Saturday, April 4, 2009

Twilighting in Japan

I have a good excuse for not having written in a long time.

My teenaged girl has forced me, kicking and screaming, into reading the Twilight series. For those of you with no connection to all things adolescent (or perhaps, to anything involving popular culture), Twilight is the immensely popular vampire saga that has overtaken the teen literary world.

First, let me explain myself: I have not a gothic bone in my body except for a penchant to dress in black. Being a practical sort, I am mostly uninterested in vampires, werewolves, aliens and ghosts. Most of the stories bore me to tears. How many times can you read the cliches about the undead without thinking, I would rather be rearranging my sock drawer than taking in this drivel?

So, imagine my surprise when I became instantly hooked. I am on book four of four lengthy novels and I started the series a couple of weeks ago. Prosewise, the writing is fairly lame...and full of repetitious cliches that inspire a lit crit major to want to flee screaming into the dark (whether it's full of blood sucking creatures or not).

However, the author has a true talent constructing witty dialogue and engaging suspense. Plus, it reminds me of that long dormant part of me that witnessed unbridled passion, heartbreak and romantic redemption. It's pleasurable to feel those dangerous passions again without having to actually go through the heartbreak.

Claire, of course, is thrilled that I am addicted. I have been delighted to discuss plot, theme and characters with my daughter as well as the real life issues of sexuality, self esteem and true love. These themes are tricky now in her life and will continue to amp up in severity as she enters high school. I am thankful that we have a "safe" place to discuss them. Her finely calibrated "this is a teaching moment" radar doesn't engage while discussing hot vampires and werewolves.

Many of our discussions boil down to the age old question for women of all ages: Would you rather give yourself to the safe, dependable guy who allows you to be yourself or the exciting, "perfect", mysterious one who tempts you to change the essence of who you are? Can you have both?

Hmmmm. I wonder. Can you have the best of both worlds: human and eternal? Can you be simultaneously safe and passionate? Can you love both states of being equally and not ultimately have to make a choice between them? A part of me would like to think that it is possible to continuously live in that magical period between day and night...

What do you think?


Anonymous said...

Well first let me just say, my passion in far from "long dormant"... Oh quite the contrary. Additionally I would like to say that the best relationship is one of trust and friendship. The romantic version of passion is largely a product of over developed imaginations. Real passion comes when you have utter trust in a person and you can let go yourself totally with that person. That is the core of true romance, true love both physical and phsycological. It is not you get instantly from someone 9thats hormones) and is somthing that is long term once aquired.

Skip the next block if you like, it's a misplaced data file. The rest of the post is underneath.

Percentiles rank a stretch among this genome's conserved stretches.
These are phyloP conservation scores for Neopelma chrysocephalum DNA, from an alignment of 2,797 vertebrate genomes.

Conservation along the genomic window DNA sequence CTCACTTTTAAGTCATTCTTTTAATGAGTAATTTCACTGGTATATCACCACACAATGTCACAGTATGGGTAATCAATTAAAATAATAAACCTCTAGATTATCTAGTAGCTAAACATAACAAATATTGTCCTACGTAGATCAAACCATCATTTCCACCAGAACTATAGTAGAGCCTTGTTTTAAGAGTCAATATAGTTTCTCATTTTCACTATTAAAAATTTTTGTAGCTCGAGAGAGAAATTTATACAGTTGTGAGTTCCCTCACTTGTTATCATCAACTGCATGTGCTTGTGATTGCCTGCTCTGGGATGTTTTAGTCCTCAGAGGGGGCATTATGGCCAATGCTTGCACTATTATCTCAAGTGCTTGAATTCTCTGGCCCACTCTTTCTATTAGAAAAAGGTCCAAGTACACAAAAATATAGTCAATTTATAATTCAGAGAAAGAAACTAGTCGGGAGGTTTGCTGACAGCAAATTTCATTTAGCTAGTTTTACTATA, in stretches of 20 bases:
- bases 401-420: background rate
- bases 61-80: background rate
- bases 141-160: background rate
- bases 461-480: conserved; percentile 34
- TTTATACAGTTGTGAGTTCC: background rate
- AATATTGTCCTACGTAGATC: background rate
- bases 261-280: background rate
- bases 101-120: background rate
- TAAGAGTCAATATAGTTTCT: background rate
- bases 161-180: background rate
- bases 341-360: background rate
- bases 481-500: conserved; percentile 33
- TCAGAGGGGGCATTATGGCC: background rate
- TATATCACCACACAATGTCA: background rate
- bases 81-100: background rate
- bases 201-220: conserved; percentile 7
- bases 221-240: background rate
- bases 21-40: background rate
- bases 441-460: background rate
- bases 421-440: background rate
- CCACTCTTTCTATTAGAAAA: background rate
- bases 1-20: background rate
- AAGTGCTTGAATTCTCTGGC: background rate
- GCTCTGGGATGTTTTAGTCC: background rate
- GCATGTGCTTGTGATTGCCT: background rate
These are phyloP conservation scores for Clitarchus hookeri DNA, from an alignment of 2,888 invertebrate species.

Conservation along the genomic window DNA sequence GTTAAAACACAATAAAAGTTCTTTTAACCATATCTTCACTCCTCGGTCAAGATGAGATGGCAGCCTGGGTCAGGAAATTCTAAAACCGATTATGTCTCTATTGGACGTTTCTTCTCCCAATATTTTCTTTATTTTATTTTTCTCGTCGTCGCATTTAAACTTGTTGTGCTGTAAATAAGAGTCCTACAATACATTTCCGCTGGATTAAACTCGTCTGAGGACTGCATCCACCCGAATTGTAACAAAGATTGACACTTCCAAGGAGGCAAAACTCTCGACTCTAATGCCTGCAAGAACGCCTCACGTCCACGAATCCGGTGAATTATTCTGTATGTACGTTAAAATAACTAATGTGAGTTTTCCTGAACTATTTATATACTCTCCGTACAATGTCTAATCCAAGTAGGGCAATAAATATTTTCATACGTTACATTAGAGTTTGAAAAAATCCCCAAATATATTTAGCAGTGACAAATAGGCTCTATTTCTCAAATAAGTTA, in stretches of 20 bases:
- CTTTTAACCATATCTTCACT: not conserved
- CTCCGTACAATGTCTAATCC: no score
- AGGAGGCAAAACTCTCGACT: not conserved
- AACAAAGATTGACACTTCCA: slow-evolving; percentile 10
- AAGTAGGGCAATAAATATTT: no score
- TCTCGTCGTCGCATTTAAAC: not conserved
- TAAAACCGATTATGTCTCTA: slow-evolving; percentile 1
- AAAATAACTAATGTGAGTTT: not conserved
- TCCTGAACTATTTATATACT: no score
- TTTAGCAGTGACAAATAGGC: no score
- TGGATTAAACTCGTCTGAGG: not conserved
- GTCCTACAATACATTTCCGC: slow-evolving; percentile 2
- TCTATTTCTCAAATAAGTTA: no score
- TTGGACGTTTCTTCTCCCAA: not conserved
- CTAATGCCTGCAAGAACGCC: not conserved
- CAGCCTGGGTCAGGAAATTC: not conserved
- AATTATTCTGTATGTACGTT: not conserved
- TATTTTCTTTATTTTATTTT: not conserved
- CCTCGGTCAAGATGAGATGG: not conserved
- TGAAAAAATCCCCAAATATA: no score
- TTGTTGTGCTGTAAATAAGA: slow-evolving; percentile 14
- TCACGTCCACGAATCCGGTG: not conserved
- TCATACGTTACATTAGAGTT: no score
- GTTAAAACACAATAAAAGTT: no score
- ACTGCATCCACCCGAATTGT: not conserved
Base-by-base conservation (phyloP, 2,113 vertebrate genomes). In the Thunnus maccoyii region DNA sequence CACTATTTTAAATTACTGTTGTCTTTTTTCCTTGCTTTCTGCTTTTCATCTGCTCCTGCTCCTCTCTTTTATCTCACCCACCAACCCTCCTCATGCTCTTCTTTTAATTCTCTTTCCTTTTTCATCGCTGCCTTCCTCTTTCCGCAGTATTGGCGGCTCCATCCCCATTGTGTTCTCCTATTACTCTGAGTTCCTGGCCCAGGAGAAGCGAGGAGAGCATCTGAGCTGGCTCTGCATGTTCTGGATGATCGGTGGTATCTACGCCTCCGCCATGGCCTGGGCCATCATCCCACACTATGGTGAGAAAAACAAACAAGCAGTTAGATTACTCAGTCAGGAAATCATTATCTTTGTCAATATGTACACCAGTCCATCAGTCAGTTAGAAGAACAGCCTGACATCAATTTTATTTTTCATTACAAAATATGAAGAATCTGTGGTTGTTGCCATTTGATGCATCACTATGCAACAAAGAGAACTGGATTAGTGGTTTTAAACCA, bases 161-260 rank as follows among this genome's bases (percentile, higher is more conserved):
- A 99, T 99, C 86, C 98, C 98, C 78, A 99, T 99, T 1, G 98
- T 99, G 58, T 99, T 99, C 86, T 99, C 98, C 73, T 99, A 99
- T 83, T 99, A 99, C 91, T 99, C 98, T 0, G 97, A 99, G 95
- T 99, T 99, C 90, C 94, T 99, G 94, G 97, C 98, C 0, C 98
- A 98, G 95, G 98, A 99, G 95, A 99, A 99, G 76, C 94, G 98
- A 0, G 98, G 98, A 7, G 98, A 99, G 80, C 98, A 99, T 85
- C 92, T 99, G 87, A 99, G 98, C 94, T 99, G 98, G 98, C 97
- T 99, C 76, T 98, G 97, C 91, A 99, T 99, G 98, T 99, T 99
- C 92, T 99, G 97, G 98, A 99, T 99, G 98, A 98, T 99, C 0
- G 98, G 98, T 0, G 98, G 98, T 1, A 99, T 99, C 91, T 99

Lauren said...

Frankly, I don't think it's possible to have all those things in one person, but that doesn't mean there can't be an exciting friend in one's life that challenges you to extend your boundaries beyond your comfort level. The long term, intimate relationship kind of inherently dooms the mystery and danger aspect, at least eventually, because isn't it the lack of these things that makes the relationship safe and comfortable?

Ultimately, it's up to each of us to find the excitement in life by seeking new adventures (even if they are as tame as learning to paint,etc.). Hopefully that safe, dependable person encourages us,and even joins us at times! It's these kinds of relationships that give people the courage to try new things, knowing there is a haven to return to when the going gets rough.

Always so thought provoking, Nancy! Your daughters are so lucky to have such a mother as you!

Charlotte said...

Have you also discussed with Claire the absolute lameness of her mother? That perhaps Bella could have been more trusting and open with her parents and not gotten into such a mess in the first place? That Bella needs to go to college and do some living on her own, without taking care of anyone else?
There are some great feminist critiques of Twilight out there, along with the lit critiques.
Having said that, I loved the books and have read them twice. Beatrice has me beat by a factor of 4. I think S. Meyer caught the manner of being in teenage love perfectly.
I think her writing is tame, but I love the way she uses literature to reflect her characters - Pride & Prejudice, Wuthering Heights, Romeo & Juliet. I don't think there is a mirror-book in book 3, I don't know why not. I have found the books to be a great vehicle for talking about standard tropes in literature: foreshadowing, foils, trajedy, etc. as well as topics of girl-ness.
Now you need to move on to the Sisterhood of the Traveling Pants books. A word of caution, the first one is the best (as Beatrice's teacher said, you keep reading them hoping that it will be as good as the first) and there is more than heavy breathing and chewed-out headboards.
Thanks for the letter to Beatrice. She's nervous, but good :)